Horace: Ode 4.7. (From Latin)

Ode 4.7. Permanence and Change
By Horace
Translated by A.Z. Foreman
Click here to hear me recite the poem in Latin, with a reconstruction of the Roman urban pronunciation of about 50 BC

Snows scatter. Grass reclaims the field, and trees
Regrow the greenery they'd shed.
The world is shifting shape. The shrinking river
Rolls in the riverbed.
The Nymphs and Graces1, taking off their shame,
Dance naked on the wakened grass,
The hours devour the livening day to warn you:
You like all this shall pass.
The Zephyrs curb the cold to bring the Spring
The sudden Summer overthrows
Which falls to fruitful Fall that spills its yield
To fields the Winter slows.
Though moon on moon redeem the waste of seasons,
When we go deathward and are laid
Under with good Aeneas and rich Tullus2,
We go as ash and shade.
Who knows, Torquatus3, if the gods shall add
More morrows to this borrowed day?
Indulge your heart, for what your heart receives
No heir shall hoard away.
No, friend, when you go dead to take your place
By writ of Minos4 the august,
Your noble birth and virtues have no power
To shape you back from dust.
Even Diana had to let her chaste
Hippolytus fall dark and under
Where Theseus5 had to leave his friend in chains
Not even he could sunder.


1- The Graces and Nymphs are minor female divinities.

2- Aenēās is the mythical first king of Rome, Tullus was the third, said to be especially wealthy.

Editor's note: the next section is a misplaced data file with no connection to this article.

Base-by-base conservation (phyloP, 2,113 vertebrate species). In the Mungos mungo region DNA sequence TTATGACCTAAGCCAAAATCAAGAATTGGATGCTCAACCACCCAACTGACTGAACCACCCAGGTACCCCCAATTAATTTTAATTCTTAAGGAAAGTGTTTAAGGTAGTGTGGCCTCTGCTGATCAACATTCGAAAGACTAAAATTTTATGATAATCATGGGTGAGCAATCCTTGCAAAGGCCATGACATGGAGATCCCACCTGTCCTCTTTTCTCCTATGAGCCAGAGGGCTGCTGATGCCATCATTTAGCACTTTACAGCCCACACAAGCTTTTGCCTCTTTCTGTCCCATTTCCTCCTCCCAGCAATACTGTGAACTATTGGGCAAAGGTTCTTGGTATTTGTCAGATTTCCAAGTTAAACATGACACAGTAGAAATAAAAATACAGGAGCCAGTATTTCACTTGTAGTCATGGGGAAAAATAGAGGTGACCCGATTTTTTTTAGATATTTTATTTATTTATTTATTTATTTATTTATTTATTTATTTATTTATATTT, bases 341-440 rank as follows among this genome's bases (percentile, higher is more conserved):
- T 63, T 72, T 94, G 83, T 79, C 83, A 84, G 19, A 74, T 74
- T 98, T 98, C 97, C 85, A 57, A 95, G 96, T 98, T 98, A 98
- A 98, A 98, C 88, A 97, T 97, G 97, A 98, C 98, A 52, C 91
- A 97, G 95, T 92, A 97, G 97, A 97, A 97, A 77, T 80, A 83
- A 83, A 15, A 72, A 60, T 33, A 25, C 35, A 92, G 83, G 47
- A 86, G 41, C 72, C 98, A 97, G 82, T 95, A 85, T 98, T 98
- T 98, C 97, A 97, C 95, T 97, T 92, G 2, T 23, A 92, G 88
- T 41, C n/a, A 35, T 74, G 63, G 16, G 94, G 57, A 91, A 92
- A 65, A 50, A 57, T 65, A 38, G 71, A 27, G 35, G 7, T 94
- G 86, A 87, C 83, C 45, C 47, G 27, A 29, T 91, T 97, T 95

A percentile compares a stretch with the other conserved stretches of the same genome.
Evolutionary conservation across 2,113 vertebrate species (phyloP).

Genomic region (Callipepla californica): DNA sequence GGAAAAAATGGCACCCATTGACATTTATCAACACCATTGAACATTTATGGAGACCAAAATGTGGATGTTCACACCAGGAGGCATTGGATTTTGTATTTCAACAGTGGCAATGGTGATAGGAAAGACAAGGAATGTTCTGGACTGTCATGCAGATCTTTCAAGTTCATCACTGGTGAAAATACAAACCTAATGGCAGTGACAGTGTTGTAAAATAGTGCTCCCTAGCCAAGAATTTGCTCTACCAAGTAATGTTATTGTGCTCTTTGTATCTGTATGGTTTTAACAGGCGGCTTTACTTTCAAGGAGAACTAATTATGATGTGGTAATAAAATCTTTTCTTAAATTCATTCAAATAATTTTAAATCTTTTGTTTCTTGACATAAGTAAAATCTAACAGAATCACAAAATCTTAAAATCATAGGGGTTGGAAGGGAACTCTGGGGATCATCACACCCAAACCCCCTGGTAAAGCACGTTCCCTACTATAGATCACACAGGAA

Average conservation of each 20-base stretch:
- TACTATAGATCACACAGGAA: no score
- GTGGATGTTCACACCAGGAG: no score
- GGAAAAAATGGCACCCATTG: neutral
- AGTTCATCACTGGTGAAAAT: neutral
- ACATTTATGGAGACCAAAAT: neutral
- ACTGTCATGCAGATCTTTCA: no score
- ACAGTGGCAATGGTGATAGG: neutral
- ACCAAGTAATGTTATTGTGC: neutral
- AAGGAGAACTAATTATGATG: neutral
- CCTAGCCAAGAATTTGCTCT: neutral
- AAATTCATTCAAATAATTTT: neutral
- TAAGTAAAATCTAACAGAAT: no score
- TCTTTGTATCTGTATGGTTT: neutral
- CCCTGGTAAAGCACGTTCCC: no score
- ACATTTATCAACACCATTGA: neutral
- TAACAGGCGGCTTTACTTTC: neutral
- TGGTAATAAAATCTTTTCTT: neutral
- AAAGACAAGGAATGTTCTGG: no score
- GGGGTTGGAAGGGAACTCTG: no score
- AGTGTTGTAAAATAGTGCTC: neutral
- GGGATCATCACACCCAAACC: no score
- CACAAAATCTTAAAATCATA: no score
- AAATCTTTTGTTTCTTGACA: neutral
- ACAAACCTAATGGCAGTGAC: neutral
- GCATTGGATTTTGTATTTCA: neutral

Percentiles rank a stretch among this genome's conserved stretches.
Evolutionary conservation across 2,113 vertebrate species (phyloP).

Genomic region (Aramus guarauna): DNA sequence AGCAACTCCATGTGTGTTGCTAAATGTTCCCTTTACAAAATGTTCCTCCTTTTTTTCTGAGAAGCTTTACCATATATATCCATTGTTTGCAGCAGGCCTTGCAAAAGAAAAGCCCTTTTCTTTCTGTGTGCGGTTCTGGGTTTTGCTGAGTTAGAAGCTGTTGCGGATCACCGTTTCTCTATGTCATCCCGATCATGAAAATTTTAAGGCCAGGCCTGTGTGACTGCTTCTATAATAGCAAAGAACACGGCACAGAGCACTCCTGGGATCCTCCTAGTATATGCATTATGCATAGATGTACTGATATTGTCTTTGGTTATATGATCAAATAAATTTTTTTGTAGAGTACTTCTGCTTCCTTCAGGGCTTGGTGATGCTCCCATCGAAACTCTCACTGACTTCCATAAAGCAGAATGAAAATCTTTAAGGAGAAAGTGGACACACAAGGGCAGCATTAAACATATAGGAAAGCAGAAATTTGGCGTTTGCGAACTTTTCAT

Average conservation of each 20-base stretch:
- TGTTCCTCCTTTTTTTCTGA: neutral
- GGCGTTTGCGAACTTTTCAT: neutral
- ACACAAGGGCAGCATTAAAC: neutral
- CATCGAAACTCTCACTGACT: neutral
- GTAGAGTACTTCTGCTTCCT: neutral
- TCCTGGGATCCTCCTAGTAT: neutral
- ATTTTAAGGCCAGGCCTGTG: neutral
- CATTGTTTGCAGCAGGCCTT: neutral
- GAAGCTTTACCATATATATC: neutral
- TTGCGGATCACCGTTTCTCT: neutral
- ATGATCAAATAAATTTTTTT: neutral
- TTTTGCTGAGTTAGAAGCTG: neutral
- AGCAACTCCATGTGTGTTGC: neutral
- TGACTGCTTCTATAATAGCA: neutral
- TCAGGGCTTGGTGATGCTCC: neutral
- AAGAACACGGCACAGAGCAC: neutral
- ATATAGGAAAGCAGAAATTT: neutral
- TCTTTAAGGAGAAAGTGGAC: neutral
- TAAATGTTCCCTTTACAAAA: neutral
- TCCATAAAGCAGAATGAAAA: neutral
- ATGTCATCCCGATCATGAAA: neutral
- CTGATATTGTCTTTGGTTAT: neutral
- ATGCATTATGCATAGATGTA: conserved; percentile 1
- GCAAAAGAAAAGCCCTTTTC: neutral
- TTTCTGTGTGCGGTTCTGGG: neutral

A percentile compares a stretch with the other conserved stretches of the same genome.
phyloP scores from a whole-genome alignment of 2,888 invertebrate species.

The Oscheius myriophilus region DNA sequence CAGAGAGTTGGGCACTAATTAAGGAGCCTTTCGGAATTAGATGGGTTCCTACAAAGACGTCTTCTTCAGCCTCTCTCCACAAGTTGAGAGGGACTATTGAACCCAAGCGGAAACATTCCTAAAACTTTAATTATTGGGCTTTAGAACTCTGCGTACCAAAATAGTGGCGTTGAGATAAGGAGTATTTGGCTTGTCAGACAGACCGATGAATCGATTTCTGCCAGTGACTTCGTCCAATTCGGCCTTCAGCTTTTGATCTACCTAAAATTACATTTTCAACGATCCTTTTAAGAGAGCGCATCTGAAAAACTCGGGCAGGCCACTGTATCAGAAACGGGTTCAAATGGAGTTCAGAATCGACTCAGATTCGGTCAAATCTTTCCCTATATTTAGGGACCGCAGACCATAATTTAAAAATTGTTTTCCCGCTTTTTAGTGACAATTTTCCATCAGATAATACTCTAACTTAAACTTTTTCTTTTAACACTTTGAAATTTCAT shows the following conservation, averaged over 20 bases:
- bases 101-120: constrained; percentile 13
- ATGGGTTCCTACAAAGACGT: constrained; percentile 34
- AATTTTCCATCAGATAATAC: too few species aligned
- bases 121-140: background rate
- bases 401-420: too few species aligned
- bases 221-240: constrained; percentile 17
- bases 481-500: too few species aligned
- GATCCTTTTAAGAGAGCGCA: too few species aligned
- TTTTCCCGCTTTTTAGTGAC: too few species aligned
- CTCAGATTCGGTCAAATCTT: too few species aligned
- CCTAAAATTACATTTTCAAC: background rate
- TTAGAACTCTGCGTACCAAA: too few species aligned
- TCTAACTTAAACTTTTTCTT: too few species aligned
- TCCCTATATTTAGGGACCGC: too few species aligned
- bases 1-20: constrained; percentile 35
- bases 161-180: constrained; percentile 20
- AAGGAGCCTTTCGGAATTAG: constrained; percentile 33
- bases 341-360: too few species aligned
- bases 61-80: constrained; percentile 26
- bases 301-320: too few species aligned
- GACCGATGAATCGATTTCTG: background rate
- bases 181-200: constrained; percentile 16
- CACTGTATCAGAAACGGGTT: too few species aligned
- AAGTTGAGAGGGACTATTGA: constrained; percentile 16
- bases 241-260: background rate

3- Torquātus- the person to whom Horace is addressing the poem.

4- Minos- one of the three judges of the underworld.

5- Theseus, the great Athenian champion, and his friend Pirithous, while still alive, tried to abduct Persephone, the queen of the Underworld; their attempt failed and, though Theseus was able to return to the upper mortal world, his friend was forced to remain below.

Many thanks to: Adam Elgar and Andrew Frisardi for comment on the English text

The Original:

Horatii Liber IV, Carmen VII

Diffūgēre nivēs, redeunt iam grāmina campīs
Arboribusque comae.
Mūtat terra vicēs et dēcrēscentia rīpās
Flūmina praetereunt.
Grātia cum Nymphis geminīsque sorōribus audet
Dūcere nūda chorōs.
Immortālia nē spērēs monet annus et almum
Quae rapit hōra diem.
Frīgora mītēscunt Zephyrīs, vēr prōterit aestās
Interitūra simul
Pōmifer autumnus frūgēs effūderit; et mox
Brūma recurrit iners.
Damna tamen celerēs reparant caelestia lūnae:
Nōs ubi dēcidimus
Quō pius Aenēās, quō dīvēs Tullus et Ancus
Pulvis et umbra sumus.
Quis scit an adiciant hodiernae crāstina summae
Tempora dī superī?
Cūncta manūs avidās fugient hērēdis, amīcō
Quae dederīs animō.
Cum semel occiderīs et dē tē splendida Mīnōs
Fēcerit arbitria
Nōn, Torquāte, genus, nōn tē fācundia, nōn tē
Restituet pietās.
Īnfernīs neque enim tenebrīs Dīāna pudīcum
Līberat Hippolytum
Nec Lēthaea valet Thēseus abrumpere cārō
Vincula Pīrithoō.

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